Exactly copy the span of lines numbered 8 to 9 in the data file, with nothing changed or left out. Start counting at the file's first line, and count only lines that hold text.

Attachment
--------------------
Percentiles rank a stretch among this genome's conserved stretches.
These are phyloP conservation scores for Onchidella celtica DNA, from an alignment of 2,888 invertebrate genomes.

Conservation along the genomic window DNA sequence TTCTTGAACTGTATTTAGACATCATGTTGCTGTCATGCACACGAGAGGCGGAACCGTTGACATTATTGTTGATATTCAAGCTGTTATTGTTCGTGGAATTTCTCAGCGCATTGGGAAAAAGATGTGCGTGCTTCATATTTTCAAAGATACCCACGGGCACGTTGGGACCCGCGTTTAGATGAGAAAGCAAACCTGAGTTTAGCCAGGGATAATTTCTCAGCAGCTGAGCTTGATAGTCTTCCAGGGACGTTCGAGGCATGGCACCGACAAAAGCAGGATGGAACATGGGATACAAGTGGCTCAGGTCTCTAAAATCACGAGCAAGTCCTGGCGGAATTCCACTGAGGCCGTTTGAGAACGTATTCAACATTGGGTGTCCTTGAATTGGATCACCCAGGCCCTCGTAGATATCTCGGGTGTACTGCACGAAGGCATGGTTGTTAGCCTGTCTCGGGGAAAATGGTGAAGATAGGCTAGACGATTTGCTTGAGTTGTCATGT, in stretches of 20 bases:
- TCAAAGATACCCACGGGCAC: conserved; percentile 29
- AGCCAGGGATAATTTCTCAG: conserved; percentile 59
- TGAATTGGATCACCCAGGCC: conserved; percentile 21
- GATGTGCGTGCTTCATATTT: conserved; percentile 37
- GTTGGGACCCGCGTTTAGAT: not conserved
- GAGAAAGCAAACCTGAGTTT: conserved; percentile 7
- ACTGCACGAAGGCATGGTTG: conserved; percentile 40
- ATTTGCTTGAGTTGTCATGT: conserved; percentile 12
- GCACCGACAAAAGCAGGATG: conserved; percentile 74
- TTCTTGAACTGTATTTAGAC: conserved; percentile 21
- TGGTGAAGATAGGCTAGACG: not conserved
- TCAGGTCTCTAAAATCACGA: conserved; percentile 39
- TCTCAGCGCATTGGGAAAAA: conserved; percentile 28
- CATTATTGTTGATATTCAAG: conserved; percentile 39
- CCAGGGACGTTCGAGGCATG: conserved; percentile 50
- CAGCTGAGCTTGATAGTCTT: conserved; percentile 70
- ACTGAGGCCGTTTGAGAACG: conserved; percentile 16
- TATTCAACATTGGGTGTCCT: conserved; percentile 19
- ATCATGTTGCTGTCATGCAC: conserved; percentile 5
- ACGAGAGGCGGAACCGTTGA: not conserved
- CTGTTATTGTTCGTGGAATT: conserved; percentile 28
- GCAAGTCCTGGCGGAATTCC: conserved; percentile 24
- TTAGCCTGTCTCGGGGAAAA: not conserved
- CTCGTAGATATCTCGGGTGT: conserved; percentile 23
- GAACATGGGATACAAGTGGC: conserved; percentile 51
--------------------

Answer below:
- GTTGGGACCCGCGTTTAGAT: not conserved
- GAGAAAGCAAACCTGAGTTT: conserved; percentile 7